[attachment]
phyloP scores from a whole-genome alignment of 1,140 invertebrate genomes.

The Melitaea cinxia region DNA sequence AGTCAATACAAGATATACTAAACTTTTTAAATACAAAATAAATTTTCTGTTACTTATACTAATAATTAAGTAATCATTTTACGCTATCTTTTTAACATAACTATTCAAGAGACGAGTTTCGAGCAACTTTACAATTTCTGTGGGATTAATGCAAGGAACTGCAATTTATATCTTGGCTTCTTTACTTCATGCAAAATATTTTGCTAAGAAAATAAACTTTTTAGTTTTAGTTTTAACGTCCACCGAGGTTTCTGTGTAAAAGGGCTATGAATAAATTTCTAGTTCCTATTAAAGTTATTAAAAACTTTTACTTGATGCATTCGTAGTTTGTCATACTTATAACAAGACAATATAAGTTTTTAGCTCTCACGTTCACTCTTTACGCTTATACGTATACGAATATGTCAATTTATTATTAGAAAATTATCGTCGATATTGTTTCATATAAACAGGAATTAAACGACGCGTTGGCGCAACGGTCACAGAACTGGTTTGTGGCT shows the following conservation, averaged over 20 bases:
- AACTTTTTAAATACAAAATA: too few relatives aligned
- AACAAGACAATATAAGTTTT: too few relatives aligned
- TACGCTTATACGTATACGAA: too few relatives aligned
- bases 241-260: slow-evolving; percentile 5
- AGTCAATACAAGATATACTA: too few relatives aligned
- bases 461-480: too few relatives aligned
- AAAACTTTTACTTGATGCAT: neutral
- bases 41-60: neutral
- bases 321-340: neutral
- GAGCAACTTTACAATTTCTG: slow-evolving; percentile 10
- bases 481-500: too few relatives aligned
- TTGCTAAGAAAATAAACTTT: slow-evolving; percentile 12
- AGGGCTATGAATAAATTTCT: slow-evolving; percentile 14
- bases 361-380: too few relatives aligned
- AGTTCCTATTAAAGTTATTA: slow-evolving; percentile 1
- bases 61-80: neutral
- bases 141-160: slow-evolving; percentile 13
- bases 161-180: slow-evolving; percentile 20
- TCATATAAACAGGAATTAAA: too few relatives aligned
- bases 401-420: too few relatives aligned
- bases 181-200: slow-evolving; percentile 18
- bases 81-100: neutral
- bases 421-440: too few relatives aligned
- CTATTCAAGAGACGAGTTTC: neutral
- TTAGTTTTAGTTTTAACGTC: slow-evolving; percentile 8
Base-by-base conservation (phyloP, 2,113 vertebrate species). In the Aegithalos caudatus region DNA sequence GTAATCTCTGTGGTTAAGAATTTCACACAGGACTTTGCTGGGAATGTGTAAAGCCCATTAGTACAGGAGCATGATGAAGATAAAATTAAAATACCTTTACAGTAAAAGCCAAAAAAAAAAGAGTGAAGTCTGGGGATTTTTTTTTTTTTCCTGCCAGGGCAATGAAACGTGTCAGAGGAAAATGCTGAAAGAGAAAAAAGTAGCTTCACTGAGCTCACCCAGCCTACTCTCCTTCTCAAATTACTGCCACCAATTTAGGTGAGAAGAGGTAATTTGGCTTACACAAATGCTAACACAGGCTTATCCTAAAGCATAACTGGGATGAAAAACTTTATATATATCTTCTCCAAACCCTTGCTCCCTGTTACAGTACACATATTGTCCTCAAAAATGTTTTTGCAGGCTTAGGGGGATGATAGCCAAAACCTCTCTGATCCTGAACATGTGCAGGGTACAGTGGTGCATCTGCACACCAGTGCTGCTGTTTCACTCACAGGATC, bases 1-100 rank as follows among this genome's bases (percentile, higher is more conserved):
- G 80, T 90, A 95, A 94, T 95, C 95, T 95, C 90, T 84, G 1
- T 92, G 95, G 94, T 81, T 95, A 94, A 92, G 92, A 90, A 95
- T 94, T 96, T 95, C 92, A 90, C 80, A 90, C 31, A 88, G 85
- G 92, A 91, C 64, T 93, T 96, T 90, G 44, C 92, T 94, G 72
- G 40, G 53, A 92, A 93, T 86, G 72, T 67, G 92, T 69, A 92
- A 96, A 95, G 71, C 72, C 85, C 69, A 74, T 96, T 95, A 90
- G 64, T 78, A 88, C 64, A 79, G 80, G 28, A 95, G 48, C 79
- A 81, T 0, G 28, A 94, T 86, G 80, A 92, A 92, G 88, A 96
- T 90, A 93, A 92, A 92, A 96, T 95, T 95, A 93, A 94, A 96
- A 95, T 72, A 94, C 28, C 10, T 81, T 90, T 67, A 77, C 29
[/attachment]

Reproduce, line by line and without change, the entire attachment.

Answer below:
phyloP scores from a whole-genome alignment of 1,140 invertebrate genomes.

The Melitaea cinxia region DNA sequence AGTCAATACAAGATATACTAAACTTTTTAAATACAAAATAAATTTTCTGTTACTTATACTAATAATTAAGTAATCATTTTACGCTATCTTTTTAACATAACTATTCAAGAGACGAGTTTCGAGCAACTTTACAATTTCTGTGGGATTAATGCAAGGAACTGCAATTTATATCTTGGCTTCTTTACTTCATGCAAAATATTTTGCTAAGAAAATAAACTTTTTAGTTTTAGTTTTAACGTCCACCGAGGTTTCTGTGTAAAAGGGCTATGAATAAATTTCTAGTTCCTATTAAAGTTATTAAAAACTTTTACTTGATGCATTCGTAGTTTGTCATACTTATAACAAGACAATATAAGTTTTTAGCTCTCACGTTCACTCTTTACGCTTATACGTATACGAATATGTCAATTTATTATTAGAAAATTATCGTCGATATTGTTTCATATAAACAGGAATTAAACGACGCGTTGGCGCAACGGTCACAGAACTGGTTTGTGGCT shows the following conservation, averaged over 20 bases:
- AACTTTTTAAATACAAAATA: too few relatives aligned
- AACAAGACAATATAAGTTTT: too few relatives aligned
- TACGCTTATACGTATACGAA: too few relatives aligned
- bases 241-260: slow-evolving; percentile 5
- AGTCAATACAAGATATACTA: too few relatives aligned
- bases 461-480: too few relatives aligned
- AAAACTTTTACTTGATGCAT: neutral
- bases 41-60: neutral
- bases 321-340: neutral
- GAGCAACTTTACAATTTCTG: slow-evolving; percentile 10
- bases 481-500: too few relatives aligned
- TTGCTAAGAAAATAAACTTT: slow-evolving; percentile 12
- AGGGCTATGAATAAATTTCT: slow-evolving; percentile 14
- bases 361-380: too few relatives aligned
- AGTTCCTATTAAAGTTATTA: slow-evolving; percentile 1
- bases 61-80: neutral
- bases 141-160: slow-evolving; percentile 13
- bases 161-180: slow-evolving; percentile 20
- TCATATAAACAGGAATTAAA: too few relatives aligned
- bases 401-420: too few relatives aligned
- bases 181-200: slow-evolving; percentile 18
- bases 81-100: neutral
- bases 421-440: too few relatives aligned
- CTATTCAAGAGACGAGTTTC: neutral
- TTAGTTTTAGTTTTAACGTC: slow-evolving; percentile 8
Base-by-base conservation (phyloP, 2,113 vertebrate species). In the Aegithalos caudatus region DNA sequence GTAATCTCTGTGGTTAAGAATTTCACACAGGACTTTGCTGGGAATGTGTAAAGCCCATTAGTACAGGAGCATGATGAAGATAAAATTAAAATACCTTTACAGTAAAAGCCAAAAAAAAAAGAGTGAAGTCTGGGGATTTTTTTTTTTTTCCTGCCAGGGCAATGAAACGTGTCAGAGGAAAATGCTGAAAGAGAAAAAAGTAGCTTCACTGAGCTCACCCAGCCTACTCTCCTTCTCAAATTACTGCCACCAATTTAGGTGAGAAGAGGTAATTTGGCTTACACAAATGCTAACACAGGCTTATCCTAAAGCATAACTGGGATGAAAAACTTTATATATATCTTCTCCAAACCCTTGCTCCCTGTTACAGTACACATATTGTCCTCAAAAATGTTTTTGCAGGCTTAGGGGGATGATAGCCAAAACCTCTCTGATCCTGAACATGTGCAGGGTACAGTGGTGCATCTGCACACCAGTGCTGCTGTTTCACTCACAGGATC, bases 1-100 rank as follows among this genome's bases (percentile, higher is more conserved):
- G 80, T 90, A 95, A 94, T 95, C 95, T 95, C 90, T 84, G 1
- T 92, G 95, G 94, T 81, T 95, A 94, A 92, G 92, A 90, A 95
- T 94, T 96, T 95, C 92, A 90, C 80, A 90, C 31, A 88, G 85
- G 92, A 91, C 64, T 93, T 96, T 90, G 44, C 92, T 94, G 72
- G 40, G 53, A 92, A 93, T 86, G 72, T 67, G 92, T 69, A 92
- A 96, A 95, G 71, C 72, C 85, C 69, A 74, T 96, T 95, A 90
- G 64, T 78, A 88, C 64, A 79, G 80, G 28, A 95, G 48, C 79
- A 81, T 0, G 28, A 94, T 86, G 80, A 92, A 92, G 88, A 96
- T 90, A 93, A 92, A 92, A 96, T 95, T 95, A 93, A 94, A 96
- A 95, T 72, A 94, C 28, C 10, T 81, T 90, T 67, A 77, C 29